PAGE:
- Just 55mm thick
- AirPlay enabled
- Internet Radio
- Poor, muffled sound quality
- Cheap build materials
- Overly expensive for performance
Review Price £199.00
Teac NS-X1 AirPlay Speaker Dock
Teac deserves a lot of credit. The Japanese company may not set pulses racing, but it has exceptional distribution channels making it one of the most visible tech brands on the UK high street. Its products aren't without merit either, particularly in the dog-eat-dog sector of iPod docks where the Aurb and Mini Aurb have been notable highlights in recent years. Unfortunately 2012 isn't off to such a good start…
The NS-X1 looks great on paper. Teac markets it as "the coolest, slimmest AirPlay System" and from a superficial perspective it has a point. Measuring just 55mm deep at its thinnest point (95mm at its thickest), the NS-X1 is certainly the most svelte AirPlay equipped dock we've seen to date and weighs only 2.1Kg. It also has a clean, almost retro, design aesthetic. For those living under a rock, AirPlay is Apple's proprietary wireless streaming technology that allows Macs, iPads, iPods and iPhones to stream lossless quality audio to any AirPlay equipped speaker without the need for dongles or additional peripherals.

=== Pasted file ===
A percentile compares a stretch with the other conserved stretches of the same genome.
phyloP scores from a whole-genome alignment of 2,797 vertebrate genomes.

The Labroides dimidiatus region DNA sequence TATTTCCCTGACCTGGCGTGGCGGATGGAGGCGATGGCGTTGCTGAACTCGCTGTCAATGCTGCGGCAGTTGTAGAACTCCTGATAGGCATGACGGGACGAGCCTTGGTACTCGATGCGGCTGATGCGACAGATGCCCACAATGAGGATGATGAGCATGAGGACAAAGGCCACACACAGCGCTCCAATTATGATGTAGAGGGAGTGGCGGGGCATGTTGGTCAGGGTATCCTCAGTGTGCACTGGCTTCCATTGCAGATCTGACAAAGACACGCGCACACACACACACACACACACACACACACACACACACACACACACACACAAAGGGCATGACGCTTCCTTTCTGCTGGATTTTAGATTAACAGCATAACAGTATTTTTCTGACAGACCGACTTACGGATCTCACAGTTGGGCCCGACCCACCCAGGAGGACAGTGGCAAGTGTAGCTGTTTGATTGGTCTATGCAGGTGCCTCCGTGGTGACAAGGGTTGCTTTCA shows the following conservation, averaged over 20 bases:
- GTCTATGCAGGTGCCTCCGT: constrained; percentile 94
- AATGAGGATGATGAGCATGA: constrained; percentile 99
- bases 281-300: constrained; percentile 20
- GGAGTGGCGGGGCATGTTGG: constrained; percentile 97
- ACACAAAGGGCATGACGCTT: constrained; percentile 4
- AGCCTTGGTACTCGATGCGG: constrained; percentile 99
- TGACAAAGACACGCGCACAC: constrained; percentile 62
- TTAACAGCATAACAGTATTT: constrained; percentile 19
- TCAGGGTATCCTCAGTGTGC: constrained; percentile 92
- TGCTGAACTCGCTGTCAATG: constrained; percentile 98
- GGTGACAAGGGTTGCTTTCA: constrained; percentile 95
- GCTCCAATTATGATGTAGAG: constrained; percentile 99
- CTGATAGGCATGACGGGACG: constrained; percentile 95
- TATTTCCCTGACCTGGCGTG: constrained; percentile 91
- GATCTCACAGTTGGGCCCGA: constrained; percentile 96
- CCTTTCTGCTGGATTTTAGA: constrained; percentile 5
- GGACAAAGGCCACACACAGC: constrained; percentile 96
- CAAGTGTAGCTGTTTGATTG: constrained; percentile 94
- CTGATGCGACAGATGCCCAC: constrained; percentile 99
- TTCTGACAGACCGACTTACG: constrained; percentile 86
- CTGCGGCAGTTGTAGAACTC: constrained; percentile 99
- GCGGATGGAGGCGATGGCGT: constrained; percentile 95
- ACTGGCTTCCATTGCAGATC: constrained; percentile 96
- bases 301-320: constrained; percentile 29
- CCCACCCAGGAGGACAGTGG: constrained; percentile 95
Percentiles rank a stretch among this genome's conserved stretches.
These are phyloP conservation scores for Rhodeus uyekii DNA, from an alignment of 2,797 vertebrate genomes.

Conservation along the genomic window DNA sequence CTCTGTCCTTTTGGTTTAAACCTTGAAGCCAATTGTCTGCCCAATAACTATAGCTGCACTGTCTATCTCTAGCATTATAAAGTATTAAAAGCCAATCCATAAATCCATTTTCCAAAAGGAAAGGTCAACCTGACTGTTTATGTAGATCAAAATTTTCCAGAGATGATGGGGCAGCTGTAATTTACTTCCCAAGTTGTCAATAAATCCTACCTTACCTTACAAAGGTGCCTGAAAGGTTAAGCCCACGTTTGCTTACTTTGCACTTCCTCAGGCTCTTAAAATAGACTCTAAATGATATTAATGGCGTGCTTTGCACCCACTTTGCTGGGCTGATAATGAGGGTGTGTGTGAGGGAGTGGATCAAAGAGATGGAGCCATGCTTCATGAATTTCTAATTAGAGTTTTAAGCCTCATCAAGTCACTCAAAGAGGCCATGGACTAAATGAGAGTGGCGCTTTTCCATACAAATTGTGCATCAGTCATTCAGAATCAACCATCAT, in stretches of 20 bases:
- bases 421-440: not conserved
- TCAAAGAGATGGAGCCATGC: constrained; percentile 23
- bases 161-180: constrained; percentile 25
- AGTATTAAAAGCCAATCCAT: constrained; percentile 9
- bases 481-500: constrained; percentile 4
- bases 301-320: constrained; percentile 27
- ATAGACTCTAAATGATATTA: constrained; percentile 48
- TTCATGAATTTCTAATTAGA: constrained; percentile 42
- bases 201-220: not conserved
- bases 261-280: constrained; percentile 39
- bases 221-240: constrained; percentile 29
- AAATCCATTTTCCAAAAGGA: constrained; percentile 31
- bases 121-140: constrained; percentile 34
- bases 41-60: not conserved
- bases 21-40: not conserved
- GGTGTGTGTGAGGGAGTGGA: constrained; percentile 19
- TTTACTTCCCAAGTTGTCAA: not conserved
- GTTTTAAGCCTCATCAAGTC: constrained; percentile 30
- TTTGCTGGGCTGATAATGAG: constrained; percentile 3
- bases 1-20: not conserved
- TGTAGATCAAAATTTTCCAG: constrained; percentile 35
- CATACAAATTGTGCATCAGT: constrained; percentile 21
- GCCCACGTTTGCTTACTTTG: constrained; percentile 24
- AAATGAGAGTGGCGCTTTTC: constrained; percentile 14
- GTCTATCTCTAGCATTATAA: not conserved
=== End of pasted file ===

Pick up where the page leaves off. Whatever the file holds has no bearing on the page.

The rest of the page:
The trouble is high costs have limited adoption of AirPlay and products which do feature it often have high asking prices. Again the NS-X1 scores well here, coming in at under £200. Teac further raises the value of the NS-X1 with built in Internet Radio and PC streaming while the design is fully wall mountable. The NS-X1 stereo speakers aren't earth shattering at just 2x 10W with Bass reflex, though an FM tuner, auxiliary and Ethernet inputs, DLNA compatibility and a bright OLED display suggest value for money.
Sadly, much as you should never judge a book by its cover, you should never judge a product by its spec sheet. While the NS-X1 looks the part, a closer look reveals the dock to be poorly constructed. This is a device built from top to bottom with low grade plastics: display, speaker grill, buttons, everything. The NS-X1 doesn't feel as if it will fall apart in your hands, but hold it near its ports and the rear section creaks and clacks - the latter a sound that also describes the noise of using the control buttons along the top. The whole experience feels like an exercise in cost cutting.
Of course the appeal of AirPlay and Internet Radio could make these cuts feel worthwhile, but here we hit another crucial flaw: ease of use. For all its convenience when up and running, AirPlay's elephant in the room remains the difficulty in getting it setup in the first place. Teac's own user manual has no less than three pages of instructions during which you'll battle with DHCP, IP addresses, WPS, network keys and have to restart the NS-X1 a number of times. It must be stressed this isn't Teac's fault, it is an inherent flaw in AirPlay at this time though one we can see less tech savvy users struggling with.